Well, enough about me and my fears. As noted before, this is by no means a prescription for others. Fears will rightfully be different for every person. I personally have very little fear of ISIS, but many service men and women deployed in the middle east daily face a very real clear and present danger from ISIS or other terrorists. They should be afraid.

Maybe you too can ask yourself these questions:

     “What am I afraid of?”

      “Why am I afraid?”

      “What am I not afraid of?”

      “Am I really in any clear or present danger?”

      “Do these fears limit me or dominate my life/thinking negatively?”

Peace and love to all,  




It’s that time again: New Year’s Resolutions.  These are promises made to be broken – proof positive of a fundamental flaw in one’s character.

This year I bought myself a Fitbit for Christmas.  This wrist band device counts steps taken with a default goal of reaching 10,000 steps a day.  This number is supposed to be a good rule of thumb for a minimum amount of daily exercise.  Now the pressure is on.  Will I meet my daily goal?

I am ambivalent about the value of goals.  Of course, I am ambivalent about many, if not most, things, hence the name of this blog “The Middle Ground”.

Like many of you, I have a “to do” list that never seems to get shorter.  Even now that I am retired my list is way longer than the time or money available to satisfy it.  I plug away at the list and occasionally “Check one off.”  But I am not sure if I am actually achieving what I should.  Am I meeting my goals?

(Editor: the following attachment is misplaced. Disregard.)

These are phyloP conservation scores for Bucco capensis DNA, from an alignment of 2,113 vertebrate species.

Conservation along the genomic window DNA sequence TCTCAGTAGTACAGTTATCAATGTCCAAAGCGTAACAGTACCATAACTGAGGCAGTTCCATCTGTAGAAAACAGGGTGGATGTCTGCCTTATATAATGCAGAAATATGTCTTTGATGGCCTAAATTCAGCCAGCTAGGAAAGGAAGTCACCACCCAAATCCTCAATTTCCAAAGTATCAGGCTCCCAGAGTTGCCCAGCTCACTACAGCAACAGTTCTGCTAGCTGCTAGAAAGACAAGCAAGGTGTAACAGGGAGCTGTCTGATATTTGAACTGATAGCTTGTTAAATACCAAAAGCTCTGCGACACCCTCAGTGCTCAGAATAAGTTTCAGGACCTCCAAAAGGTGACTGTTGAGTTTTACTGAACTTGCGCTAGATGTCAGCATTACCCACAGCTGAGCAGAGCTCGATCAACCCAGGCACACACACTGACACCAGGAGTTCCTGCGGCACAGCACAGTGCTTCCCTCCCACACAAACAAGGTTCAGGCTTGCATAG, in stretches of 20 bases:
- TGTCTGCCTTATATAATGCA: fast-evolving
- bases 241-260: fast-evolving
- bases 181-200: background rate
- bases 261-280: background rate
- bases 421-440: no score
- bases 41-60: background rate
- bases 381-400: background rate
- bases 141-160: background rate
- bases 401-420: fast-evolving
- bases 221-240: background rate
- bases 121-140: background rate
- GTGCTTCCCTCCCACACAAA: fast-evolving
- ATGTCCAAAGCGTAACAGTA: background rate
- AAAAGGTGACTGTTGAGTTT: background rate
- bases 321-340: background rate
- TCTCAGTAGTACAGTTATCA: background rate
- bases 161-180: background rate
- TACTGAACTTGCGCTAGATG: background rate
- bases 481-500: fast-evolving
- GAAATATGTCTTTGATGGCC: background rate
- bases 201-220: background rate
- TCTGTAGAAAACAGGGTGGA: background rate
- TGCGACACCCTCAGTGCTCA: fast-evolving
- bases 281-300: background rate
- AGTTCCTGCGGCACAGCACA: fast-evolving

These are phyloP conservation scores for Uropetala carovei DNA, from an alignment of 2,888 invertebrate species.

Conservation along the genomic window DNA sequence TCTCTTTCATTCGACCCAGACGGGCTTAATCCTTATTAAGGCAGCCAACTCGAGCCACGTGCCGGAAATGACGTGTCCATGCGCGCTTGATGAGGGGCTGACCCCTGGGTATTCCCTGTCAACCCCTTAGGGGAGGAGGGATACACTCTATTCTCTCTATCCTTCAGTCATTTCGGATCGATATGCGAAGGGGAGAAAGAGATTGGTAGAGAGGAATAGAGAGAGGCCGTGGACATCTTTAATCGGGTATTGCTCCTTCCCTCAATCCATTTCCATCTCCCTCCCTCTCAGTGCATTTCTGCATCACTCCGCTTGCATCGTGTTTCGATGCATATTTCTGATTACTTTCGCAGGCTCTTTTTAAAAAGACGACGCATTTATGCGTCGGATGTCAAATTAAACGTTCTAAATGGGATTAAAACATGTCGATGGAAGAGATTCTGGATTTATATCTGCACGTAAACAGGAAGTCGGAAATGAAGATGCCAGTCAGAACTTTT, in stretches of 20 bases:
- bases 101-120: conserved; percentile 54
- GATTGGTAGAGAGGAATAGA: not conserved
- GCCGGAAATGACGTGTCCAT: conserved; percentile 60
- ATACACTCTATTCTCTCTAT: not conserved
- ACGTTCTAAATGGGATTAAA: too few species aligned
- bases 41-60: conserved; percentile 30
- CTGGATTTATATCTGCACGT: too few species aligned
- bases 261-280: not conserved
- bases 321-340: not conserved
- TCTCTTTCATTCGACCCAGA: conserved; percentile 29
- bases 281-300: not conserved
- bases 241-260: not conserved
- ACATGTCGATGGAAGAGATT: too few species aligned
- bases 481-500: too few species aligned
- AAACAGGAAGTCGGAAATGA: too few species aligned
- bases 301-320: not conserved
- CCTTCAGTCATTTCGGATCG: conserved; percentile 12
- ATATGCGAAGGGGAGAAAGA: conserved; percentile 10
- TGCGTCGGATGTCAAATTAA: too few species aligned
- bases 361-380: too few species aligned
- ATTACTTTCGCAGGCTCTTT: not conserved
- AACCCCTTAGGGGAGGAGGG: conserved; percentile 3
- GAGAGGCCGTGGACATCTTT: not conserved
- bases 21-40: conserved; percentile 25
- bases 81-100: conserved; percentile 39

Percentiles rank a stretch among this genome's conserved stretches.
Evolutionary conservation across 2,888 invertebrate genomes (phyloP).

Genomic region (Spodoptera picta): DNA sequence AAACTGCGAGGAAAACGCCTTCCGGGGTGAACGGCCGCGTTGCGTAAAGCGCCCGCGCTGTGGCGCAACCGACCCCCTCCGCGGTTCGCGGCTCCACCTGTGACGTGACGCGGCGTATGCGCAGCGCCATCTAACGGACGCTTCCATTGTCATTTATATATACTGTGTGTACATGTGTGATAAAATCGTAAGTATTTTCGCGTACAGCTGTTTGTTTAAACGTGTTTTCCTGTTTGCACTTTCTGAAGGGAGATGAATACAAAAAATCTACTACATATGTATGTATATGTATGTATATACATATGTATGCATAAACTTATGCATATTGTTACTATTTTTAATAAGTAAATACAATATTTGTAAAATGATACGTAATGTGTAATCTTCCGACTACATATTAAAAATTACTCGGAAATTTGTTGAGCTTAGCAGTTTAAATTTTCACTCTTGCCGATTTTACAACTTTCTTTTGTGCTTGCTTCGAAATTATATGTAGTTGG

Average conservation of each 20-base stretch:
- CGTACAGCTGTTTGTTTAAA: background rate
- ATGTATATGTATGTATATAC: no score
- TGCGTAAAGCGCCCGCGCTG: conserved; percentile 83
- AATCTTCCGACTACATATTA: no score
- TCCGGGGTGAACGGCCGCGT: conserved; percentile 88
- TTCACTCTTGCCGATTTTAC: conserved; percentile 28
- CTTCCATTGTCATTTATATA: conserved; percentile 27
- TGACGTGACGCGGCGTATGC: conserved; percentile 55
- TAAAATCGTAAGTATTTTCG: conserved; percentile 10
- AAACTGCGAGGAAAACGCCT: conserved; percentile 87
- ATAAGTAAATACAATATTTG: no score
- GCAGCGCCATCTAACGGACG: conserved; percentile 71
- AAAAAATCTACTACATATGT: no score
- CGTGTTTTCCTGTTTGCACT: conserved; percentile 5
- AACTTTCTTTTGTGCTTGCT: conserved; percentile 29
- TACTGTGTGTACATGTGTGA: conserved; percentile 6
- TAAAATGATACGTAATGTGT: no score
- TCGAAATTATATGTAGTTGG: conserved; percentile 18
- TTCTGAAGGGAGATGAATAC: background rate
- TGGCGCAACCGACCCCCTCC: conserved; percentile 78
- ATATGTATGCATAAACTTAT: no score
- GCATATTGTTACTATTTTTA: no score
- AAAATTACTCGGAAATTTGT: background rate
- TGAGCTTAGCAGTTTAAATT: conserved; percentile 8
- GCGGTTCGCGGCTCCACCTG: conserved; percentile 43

So I do see some value in having quantifiable or at least identifiable goals.  Did I get it done or not?  How many times did I actually do what I said I would?  Is there more that I should be doing?

Goals can also help me in making daily choices about how I spend my time and money.  I can ask myself, “Which choice will get me closer to my goal?” Often having a goal sets up a “yes” or “no” choice that is easier  for me to make.

The Fitbit keeps me honest by actually counting the steps I have taken.  I may think I have done a good deal of exercise, but then I push a button and see that I am significantly below my 10,000 step goal.  This goal motivates me to get off my butt and take an evening stroll.

And yet there are things that bother me about goals.

People and organizations I have known or been a part of set goals using metrics that are easy to count: Quarterly sales, enlistments, re-enlistments, revenue, income, repetitions, miles, pounds, membership, and even attendance in church.

Yet even the best metrics always seem to miss something qualitative.  I know skinny people who don’t look healthy; I’ve seen revenue manipulated to influence quarterly performance/stock prices; I’ve seen that money alone does not buy peace of mind or happiness;  and I have even known people who go to church regularly who are really not good people.   The goals may have been met, but all was not as it should be.